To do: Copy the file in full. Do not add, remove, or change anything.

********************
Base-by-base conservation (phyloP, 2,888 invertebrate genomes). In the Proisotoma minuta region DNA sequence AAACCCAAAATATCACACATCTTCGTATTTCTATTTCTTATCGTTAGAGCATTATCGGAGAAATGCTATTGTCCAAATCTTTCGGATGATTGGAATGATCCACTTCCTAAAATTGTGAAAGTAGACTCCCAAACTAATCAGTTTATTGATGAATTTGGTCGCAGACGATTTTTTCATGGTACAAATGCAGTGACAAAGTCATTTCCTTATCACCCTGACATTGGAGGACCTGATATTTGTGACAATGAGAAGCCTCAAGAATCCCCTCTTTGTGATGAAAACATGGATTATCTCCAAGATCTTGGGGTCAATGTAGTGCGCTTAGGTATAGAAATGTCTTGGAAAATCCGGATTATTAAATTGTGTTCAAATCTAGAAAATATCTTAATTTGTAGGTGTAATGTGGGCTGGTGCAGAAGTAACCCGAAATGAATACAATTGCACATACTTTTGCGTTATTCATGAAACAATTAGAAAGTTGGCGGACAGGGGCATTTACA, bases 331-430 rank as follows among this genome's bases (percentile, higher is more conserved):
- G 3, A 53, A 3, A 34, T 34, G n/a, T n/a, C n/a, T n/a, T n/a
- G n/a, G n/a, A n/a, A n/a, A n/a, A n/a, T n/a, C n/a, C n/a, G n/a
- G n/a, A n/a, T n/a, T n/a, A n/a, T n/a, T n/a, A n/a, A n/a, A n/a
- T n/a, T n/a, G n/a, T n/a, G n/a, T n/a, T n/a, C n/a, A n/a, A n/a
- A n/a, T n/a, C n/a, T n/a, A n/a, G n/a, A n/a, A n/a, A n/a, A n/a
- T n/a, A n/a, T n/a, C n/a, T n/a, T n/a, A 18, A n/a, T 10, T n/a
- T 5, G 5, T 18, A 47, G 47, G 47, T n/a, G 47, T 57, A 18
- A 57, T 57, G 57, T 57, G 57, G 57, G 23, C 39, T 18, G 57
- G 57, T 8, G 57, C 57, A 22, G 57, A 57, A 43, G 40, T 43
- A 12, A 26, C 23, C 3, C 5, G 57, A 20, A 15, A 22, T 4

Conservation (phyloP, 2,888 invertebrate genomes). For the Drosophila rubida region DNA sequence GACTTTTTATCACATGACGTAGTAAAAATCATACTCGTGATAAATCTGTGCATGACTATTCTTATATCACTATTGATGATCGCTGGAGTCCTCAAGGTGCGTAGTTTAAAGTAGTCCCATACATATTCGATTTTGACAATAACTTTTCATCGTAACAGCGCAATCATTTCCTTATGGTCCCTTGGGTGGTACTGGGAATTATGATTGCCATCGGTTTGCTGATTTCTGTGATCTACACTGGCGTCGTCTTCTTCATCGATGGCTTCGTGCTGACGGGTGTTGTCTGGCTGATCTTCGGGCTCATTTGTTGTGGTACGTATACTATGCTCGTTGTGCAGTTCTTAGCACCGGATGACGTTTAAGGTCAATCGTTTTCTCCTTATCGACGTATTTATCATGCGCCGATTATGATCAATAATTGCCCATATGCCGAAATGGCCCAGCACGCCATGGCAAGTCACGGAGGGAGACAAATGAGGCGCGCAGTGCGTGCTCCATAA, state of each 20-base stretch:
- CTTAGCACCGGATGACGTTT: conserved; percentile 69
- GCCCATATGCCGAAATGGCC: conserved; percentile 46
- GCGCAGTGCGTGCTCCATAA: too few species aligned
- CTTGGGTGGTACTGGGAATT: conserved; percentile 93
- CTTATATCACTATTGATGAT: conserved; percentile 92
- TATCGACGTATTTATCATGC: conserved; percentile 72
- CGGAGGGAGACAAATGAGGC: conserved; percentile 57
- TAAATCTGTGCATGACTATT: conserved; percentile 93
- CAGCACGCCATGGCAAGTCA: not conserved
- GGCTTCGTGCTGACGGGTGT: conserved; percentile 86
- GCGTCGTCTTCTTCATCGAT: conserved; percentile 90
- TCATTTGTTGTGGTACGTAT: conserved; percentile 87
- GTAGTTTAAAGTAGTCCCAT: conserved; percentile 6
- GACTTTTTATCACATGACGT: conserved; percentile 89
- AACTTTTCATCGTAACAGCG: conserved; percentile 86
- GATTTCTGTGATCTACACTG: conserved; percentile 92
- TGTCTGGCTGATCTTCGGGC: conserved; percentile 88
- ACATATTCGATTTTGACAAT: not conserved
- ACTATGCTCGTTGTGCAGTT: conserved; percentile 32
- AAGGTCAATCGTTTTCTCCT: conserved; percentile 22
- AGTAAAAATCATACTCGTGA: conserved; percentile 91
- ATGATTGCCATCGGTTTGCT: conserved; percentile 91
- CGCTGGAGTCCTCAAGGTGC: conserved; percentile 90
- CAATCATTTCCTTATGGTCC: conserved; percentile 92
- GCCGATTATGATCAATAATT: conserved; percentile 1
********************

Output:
Base-by-base conservation (phyloP, 2,888 invertebrate genomes). In the Proisotoma minuta region DNA sequence AAACCCAAAATATCACACATCTTCGTATTTCTATTTCTTATCGTTAGAGCATTATCGGAGAAATGCTATTGTCCAAATCTTTCGGATGATTGGAATGATCCACTTCCTAAAATTGTGAAAGTAGACTCCCAAACTAATCAGTTTATTGATGAATTTGGTCGCAGACGATTTTTTCATGGTACAAATGCAGTGACAAAGTCATTTCCTTATCACCCTGACATTGGAGGACCTGATATTTGTGACAATGAGAAGCCTCAAGAATCCCCTCTTTGTGATGAAAACATGGATTATCTCCAAGATCTTGGGGTCAATGTAGTGCGCTTAGGTATAGAAATGTCTTGGAAAATCCGGATTATTAAATTGTGTTCAAATCTAGAAAATATCTTAATTTGTAGGTGTAATGTGGGCTGGTGCAGAAGTAACCCGAAATGAATACAATTGCACATACTTTTGCGTTATTCATGAAACAATTAGAAAGTTGGCGGACAGGGGCATTTACA, bases 331-430 rank as follows among this genome's bases (percentile, higher is more conserved):
- G 3, A 53, A 3, A 34, T 34, G n/a, T n/a, C n/a, T n/a, T n/a
- G n/a, G n/a, A n/a, A n/a, A n/a, A n/a, T n/a, C n/a, C n/a, G n/a
- G n/a, A n/a, T n/a, T n/a, A n/a, T n/a, T n/a, A n/a, A n/a, A n/a
- T n/a, T n/a, G n/a, T n/a, G n/a, T n/a, T n/a, C n/a, A n/a, A n/a
- A n/a, T n/a, C n/a, T n/a, A n/a, G n/a, A n/a, A n/a, A n/a, A n/a
- T n/a, A n/a, T n/a, C n/a, T n/a, T n/a, A 18, A n/a, T 10, T n/a
- T 5, G 5, T 18, A 47, G 47, G 47, T n/a, G 47, T 57, A 18
- A 57, T 57, G 57, T 57, G 57, G 57, G 23, C 39, T 18, G 57
- G 57, T 8, G 57, C 57, A 22, G 57, A 57, A 43, G 40, T 43
- A 12, A 26, C 23, C 3, C 5, G 57, A 20, A 15, A 22, T 4

Conservation (phyloP, 2,888 invertebrate genomes). For the Drosophila rubida region DNA sequence GACTTTTTATCACATGACGTAGTAAAAATCATACTCGTGATAAATCTGTGCATGACTATTCTTATATCACTATTGATGATCGCTGGAGTCCTCAAGGTGCGTAGTTTAAAGTAGTCCCATACATATTCGATTTTGACAATAACTTTTCATCGTAACAGCGCAATCATTTCCTTATGGTCCCTTGGGTGGTACTGGGAATTATGATTGCCATCGGTTTGCTGATTTCTGTGATCTACACTGGCGTCGTCTTCTTCATCGATGGCTTCGTGCTGACGGGTGTTGTCTGGCTGATCTTCGGGCTCATTTGTTGTGGTACGTATACTATGCTCGTTGTGCAGTTCTTAGCACCGGATGACGTTTAAGGTCAATCGTTTTCTCCTTATCGACGTATTTATCATGCGCCGATTATGATCAATAATTGCCCATATGCCGAAATGGCCCAGCACGCCATGGCAAGTCACGGAGGGAGACAAATGAGGCGCGCAGTGCGTGCTCCATAA, state of each 20-base stretch:
- CTTAGCACCGGATGACGTTT: conserved; percentile 69
- GCCCATATGCCGAAATGGCC: conserved; percentile 46
- GCGCAGTGCGTGCTCCATAA: too few species aligned
- CTTGGGTGGTACTGGGAATT: conserved; percentile 93
- CTTATATCACTATTGATGAT: conserved; percentile 92
- TATCGACGTATTTATCATGC: conserved; percentile 72
- CGGAGGGAGACAAATGAGGC: conserved; percentile 57
- TAAATCTGTGCATGACTATT: conserved; percentile 93
- CAGCACGCCATGGCAAGTCA: not conserved
- GGCTTCGTGCTGACGGGTGT: conserved; percentile 86
- GCGTCGTCTTCTTCATCGAT: conserved; percentile 90
- TCATTTGTTGTGGTACGTAT: conserved; percentile 87
- GTAGTTTAAAGTAGTCCCAT: conserved; percentile 6
- GACTTTTTATCACATGACGT: conserved; percentile 89
- AACTTTTCATCGTAACAGCG: conserved; percentile 86
- GATTTCTGTGATCTACACTG: conserved; percentile 92
- TGTCTGGCTGATCTTCGGGC: conserved; percentile 88
- ACATATTCGATTTTGACAAT: not conserved
- ACTATGCTCGTTGTGCAGTT: conserved; percentile 32
- AAGGTCAATCGTTTTCTCCT: conserved; percentile 22
- AGTAAAAATCATACTCGTGA: conserved; percentile 91
- ATGATTGCCATCGGTTTGCT: conserved; percentile 91
- CGCTGGAGTCCTCAAGGTGC: conserved; percentile 90
- CAATCATTTCCTTATGGTCC: conserved; percentile 92
- GCCGATTATGATCAATAATT: conserved; percentile 1